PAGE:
Vaughn Palmer: Sure, crime is down, but the severity of crime is up.

Opinion: Doug LePard argues that it is misleading to use the decrease in total crime as a tool to minimize the increase in violence during crime.


VICTORIA — The rise in violent and property crime is real and distressing in many BC communities, even though the overall crime rate is declining.

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So says Doug LePard, co-author of the NDP government study on repeat offenders and random stranger violence.


“It’s actually quite misleading to just look at overall crime trends and conclude that everything is basically fine,” LePard told reporters during the release of recommendations he drafted with researcher Amanda Butler.

“There is real and justified distress in many communities,” LePard said Wednesday. “The mayors and others cannot imagine what they see.”

LePard’s comments were timely in light of a recent statement by BC’s chief prosecutor, Deputy Assistant Attorney General Peter Juk.

Juk complained that media reports and politicians’ comments were giving the public the wrong impression and risked undermining confidence in the judicial system.

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“Politicians at all levels, along with some police officers, members of the public, and the media, have repeatedly raised concerns about public safety, ‘prolific criminals,’ and random acts of violence,” Juk wrote.

“This appears to have led to the perception that the overall crime rate has increased throughout British Columbia. The fact is that overall crime rates in BC are as low as they have been for many years.”

But LePard says that focusing too much on lowering the overall crime rate risks giving the public the wrong impression.

“You really have to dig into the stats to know what you’re seeing,” he says. “For the five years prior to the pandemic, the crime severity rate in Canada increased every year, which means that the severity of crime is increasing.

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“Then when the pandemic hit, we saw significant declines in high-volume crime like residential vandalism and break-ins because many people were working from home, and a large decline in auto theft because people weren’t driving their cars downtown. out of town to go to work.

Those trends should not obscure the rise of specific types of crime in specific places where crime is concentrated.

“A perfect example is the 45 percent increase in serious assaults and assaults with weapons and a 60 percent increase in gun crimes around the Hastings Street encampment in Vancouver in recent months.”

As for reports disparaged by some outlets, LePard sees them as reinforcing first-hand accounts from those on the front lines.

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“We’ve all seen the stories about the rise of racist graffiti, businesses having their windows smashed repeatedly.

“Virtually everyone we interviewed – street nurses, mental health workers, downtown community court staff, mayors, police officers – describes what is quite obvious, which is the increasing intensity of disorder and aggressive behavior in the areas. from the center of all of BC.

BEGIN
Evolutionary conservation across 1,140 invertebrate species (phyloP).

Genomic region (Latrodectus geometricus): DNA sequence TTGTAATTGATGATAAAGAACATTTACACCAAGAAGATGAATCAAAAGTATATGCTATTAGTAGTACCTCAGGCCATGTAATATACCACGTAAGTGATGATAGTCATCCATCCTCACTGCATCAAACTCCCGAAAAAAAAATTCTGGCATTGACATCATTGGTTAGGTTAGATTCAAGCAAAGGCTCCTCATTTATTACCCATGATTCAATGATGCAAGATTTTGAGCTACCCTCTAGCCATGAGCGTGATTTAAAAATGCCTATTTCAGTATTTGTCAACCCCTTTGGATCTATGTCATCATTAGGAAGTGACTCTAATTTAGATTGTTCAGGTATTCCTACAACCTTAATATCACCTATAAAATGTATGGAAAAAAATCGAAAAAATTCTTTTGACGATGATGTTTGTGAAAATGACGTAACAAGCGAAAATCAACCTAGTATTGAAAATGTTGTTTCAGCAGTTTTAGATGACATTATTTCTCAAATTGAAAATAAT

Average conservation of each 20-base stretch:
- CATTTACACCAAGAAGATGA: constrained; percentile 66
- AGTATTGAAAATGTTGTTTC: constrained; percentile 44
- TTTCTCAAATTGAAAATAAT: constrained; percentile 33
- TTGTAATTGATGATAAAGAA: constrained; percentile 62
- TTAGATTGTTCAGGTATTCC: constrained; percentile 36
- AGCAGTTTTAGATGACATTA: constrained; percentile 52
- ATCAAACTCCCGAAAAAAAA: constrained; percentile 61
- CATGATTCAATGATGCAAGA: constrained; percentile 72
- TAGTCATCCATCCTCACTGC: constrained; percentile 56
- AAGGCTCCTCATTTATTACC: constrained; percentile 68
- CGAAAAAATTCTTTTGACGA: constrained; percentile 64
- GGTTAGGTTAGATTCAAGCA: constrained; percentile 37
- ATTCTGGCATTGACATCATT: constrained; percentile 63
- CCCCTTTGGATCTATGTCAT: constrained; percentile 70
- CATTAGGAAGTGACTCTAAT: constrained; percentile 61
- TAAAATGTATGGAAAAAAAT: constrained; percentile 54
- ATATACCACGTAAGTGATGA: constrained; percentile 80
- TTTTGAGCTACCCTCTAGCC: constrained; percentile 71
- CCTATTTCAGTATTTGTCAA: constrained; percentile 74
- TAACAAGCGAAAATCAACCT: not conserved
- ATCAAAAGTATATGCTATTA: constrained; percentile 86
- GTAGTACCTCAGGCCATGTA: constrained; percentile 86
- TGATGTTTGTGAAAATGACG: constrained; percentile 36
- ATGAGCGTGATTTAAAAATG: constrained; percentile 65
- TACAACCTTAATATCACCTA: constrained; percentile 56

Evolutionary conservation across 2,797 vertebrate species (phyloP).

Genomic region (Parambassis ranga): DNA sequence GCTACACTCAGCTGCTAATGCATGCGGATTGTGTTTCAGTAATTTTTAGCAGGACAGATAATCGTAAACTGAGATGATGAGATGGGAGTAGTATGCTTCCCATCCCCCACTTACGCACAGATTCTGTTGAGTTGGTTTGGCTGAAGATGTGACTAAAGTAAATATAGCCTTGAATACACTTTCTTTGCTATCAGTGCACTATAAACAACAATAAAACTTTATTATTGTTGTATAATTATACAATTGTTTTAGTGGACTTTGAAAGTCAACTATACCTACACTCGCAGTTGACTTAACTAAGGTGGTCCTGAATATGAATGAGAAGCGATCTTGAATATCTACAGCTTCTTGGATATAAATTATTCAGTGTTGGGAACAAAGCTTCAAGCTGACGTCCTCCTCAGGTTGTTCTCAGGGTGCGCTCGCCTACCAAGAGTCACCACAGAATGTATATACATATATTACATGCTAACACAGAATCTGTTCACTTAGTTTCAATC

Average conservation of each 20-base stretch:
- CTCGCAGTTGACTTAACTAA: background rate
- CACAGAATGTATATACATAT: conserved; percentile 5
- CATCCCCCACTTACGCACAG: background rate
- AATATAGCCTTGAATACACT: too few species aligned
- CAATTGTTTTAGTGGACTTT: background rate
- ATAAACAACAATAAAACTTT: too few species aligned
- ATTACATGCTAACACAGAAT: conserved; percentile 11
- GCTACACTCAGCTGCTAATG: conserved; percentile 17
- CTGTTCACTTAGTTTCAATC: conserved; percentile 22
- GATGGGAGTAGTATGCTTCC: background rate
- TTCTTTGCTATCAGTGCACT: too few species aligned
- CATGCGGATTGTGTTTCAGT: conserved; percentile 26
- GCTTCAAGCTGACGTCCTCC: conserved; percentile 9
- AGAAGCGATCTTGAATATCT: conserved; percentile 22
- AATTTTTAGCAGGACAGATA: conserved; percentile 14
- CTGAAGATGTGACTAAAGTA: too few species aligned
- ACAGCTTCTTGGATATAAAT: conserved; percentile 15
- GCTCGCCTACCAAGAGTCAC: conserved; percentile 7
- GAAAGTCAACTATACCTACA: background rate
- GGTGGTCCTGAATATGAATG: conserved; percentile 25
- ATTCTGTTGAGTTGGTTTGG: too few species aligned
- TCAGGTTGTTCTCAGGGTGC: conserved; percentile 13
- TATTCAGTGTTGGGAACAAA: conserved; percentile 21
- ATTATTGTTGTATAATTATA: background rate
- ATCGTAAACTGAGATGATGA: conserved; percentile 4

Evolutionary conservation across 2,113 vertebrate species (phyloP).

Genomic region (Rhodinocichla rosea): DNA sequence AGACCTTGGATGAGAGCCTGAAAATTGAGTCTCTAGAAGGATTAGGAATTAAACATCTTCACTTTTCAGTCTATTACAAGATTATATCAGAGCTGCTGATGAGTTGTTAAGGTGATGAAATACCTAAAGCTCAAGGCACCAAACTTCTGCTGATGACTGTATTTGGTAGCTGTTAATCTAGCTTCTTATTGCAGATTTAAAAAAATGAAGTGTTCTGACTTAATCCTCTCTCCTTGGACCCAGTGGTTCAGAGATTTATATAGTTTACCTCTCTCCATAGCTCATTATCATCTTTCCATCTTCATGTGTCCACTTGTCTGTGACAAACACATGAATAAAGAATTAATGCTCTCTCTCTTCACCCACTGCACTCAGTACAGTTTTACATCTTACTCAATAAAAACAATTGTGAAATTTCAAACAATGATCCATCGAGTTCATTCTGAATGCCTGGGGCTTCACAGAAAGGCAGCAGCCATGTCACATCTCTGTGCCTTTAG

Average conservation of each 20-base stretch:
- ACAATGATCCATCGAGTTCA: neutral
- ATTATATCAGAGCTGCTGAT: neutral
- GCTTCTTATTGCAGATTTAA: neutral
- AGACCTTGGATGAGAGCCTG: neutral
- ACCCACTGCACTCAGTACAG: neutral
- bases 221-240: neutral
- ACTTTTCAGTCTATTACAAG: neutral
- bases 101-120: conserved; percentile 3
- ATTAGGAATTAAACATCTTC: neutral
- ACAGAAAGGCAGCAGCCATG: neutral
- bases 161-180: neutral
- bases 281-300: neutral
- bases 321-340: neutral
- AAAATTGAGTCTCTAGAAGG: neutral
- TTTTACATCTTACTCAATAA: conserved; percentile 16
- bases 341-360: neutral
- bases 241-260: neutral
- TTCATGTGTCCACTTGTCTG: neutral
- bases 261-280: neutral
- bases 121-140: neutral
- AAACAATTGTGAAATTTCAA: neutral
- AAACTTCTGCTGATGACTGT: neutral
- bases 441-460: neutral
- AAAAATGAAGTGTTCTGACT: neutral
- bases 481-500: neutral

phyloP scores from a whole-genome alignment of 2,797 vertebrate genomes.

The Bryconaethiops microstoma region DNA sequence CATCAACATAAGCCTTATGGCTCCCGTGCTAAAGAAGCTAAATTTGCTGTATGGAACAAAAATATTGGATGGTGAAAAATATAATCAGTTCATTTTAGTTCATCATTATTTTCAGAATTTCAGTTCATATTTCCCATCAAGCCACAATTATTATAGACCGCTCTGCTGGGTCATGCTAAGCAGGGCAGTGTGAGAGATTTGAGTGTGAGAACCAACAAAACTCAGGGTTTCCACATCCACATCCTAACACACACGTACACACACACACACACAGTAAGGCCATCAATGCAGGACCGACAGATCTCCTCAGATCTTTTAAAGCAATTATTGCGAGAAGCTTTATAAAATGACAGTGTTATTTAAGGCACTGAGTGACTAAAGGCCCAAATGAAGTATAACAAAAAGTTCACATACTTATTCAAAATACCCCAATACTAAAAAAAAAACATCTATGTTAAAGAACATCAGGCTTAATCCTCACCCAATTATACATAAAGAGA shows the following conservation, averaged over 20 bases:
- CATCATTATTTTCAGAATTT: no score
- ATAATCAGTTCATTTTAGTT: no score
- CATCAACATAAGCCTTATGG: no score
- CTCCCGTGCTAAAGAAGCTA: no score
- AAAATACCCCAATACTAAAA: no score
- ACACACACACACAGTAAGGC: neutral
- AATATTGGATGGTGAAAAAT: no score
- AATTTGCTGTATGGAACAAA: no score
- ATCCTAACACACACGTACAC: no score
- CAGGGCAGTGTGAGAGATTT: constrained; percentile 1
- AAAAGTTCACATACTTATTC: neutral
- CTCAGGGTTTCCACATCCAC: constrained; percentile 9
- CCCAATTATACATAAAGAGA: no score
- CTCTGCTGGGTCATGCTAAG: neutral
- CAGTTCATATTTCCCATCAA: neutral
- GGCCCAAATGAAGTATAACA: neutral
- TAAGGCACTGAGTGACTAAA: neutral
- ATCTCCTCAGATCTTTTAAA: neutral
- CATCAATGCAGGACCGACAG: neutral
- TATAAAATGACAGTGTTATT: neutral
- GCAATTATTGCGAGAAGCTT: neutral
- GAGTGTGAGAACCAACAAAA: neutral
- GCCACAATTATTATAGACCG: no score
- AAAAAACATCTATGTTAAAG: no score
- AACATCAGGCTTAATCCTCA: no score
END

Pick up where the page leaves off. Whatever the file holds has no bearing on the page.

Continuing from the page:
LePard, a former deputy police chief in Vancouver, credits the city’s police force with “collecting data showing that violent, unprovoked attacks by strangers have increased by about a third.”

He suspects the statistics understate the full extent of the problem after recent conversations with friends, colleagues and even a BC Court of Appeals judge.

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“I wouldn’t be surprised if many of you who walk through our centers have been the victims of aggressive and threatening behavior, but you didn’t report it unless you were actually assaulted,” said LePard, also a former chief of Lower Mainland Transit. Policeman.

Bottom line:

“It is great news that crime in general has decreased in Canada, although I expect it to increase again as the pandemic subsides.

“But that doesn’t change the fact that we have some very significant problems with some types of crime and disorder that are creating incredible distress in many communities.”

LePard and co-author Butler provided 28 recommendations along with an executive summary of their findings. The full 150-page report will be published later this month.

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Attorney General Mike Farnworth said the public should rest assured that the administration has begun to implement the first three recommendations.

One called for the creation of a committee on complex health needs. The second launches a project to reduce recidivism among indigenous peoples.

The third sought the restoration of a pilot project to manage prolific criminals, which was cut by the BC Liberals in 2012.

Farnworth had to draw on deep reserves of political BS to connect the current violent crime crisis in the inner-city cores of the province to the cancellation of a pilot project 10 years ago.

On a more positive note, he set a high standard for how the public should measure the success of this exercise:

“For people who feel safer in their neighborhoods, for seeing a reduction in the types of random attacks that we have seen, for seeing a reduction in the situations where we have seen robberies in businesses and for the decrease in crime statistics , for the police that are out there and doing what they’ve already been doing, which is enforcing the law, for the system that works as it should.”

It’s nice to have all of that on record.

I hope that people in those struggling communities are watching and waiting for the promised change.

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